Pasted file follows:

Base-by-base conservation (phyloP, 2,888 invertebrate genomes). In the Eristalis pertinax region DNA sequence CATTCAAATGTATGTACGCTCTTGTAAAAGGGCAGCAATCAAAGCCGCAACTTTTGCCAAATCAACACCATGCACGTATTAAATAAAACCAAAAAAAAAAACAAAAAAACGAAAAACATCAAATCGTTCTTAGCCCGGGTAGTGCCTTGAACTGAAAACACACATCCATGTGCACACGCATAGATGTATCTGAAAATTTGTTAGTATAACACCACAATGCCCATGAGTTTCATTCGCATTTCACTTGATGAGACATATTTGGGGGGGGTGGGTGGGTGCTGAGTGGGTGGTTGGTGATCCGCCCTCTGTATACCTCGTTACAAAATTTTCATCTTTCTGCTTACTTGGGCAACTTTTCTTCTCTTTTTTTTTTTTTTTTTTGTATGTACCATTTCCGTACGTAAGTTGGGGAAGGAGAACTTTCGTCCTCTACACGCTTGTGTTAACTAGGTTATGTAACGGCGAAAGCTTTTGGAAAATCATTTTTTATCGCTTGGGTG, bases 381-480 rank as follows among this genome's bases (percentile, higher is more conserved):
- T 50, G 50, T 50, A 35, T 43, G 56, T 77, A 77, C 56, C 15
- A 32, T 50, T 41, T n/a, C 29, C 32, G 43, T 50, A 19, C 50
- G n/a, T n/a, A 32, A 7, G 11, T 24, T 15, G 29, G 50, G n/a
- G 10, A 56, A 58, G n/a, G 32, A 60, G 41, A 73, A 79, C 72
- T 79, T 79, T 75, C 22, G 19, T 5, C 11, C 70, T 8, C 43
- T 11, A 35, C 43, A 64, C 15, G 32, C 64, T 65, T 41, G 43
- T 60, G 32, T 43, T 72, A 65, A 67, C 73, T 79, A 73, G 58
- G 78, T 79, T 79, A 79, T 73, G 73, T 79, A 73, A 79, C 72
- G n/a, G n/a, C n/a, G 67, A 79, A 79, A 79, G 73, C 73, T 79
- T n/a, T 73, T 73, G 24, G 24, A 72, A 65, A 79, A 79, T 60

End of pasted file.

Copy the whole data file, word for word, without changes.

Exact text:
Base-by-base conservation (phyloP, 2,888 invertebrate genomes). In the Eristalis pertinax region DNA sequence CATTCAAATGTATGTACGCTCTTGTAAAAGGGCAGCAATCAAAGCCGCAACTTTTGCCAAATCAACACCATGCACGTATTAAATAAAACCAAAAAAAAAAACAAAAAAACGAAAAACATCAAATCGTTCTTAGCCCGGGTAGTGCCTTGAACTGAAAACACACATCCATGTGCACACGCATAGATGTATCTGAAAATTTGTTAGTATAACACCACAATGCCCATGAGTTTCATTCGCATTTCACTTGATGAGACATATTTGGGGGGGGTGGGTGGGTGCTGAGTGGGTGGTTGGTGATCCGCCCTCTGTATACCTCGTTACAAAATTTTCATCTTTCTGCTTACTTGGGCAACTTTTCTTCTCTTTTTTTTTTTTTTTTTTGTATGTACCATTTCCGTACGTAAGTTGGGGAAGGAGAACTTTCGTCCTCTACACGCTTGTGTTAACTAGGTTATGTAACGGCGAAAGCTTTTGGAAAATCATTTTTTATCGCTTGGGTG, bases 381-480 rank as follows among this genome's bases (percentile, higher is more conserved):
- T 50, G 50, T 50, A 35, T 43, G 56, T 77, A 77, C 56, C 15
- A 32, T 50, T 41, T n/a, C 29, C 32, G 43, T 50, A 19, C 50
- G n/a, T n/a, A 32, A 7, G 11, T 24, T 15, G 29, G 50, G n/a
- G 10, A 56, A 58, G n/a, G 32, A 60, G 41, A 73, A 79, C 72
- T 79, T 79, T 75, C 22, G 19, T 5, C 11, C 70, T 8, C 43
- T 11, A 35, C 43, A 64, C 15, G 32, C 64, T 65, T 41, G 43
- T 60, G 32, T 43, T 72, A 65, A 67, C 73, T 79, A 73, G 58
- G 78, T 79, T 79, A 79, T 73, G 73, T 79, A 73, A 79, C 72
- G n/a, G n/a, C n/a, G 67, A 79, A 79, A 79, G 73, C 73, T 79
- T n/a, T 73, T 73, G 24, G 24, A 72, A 65, A 79, A 79, T 60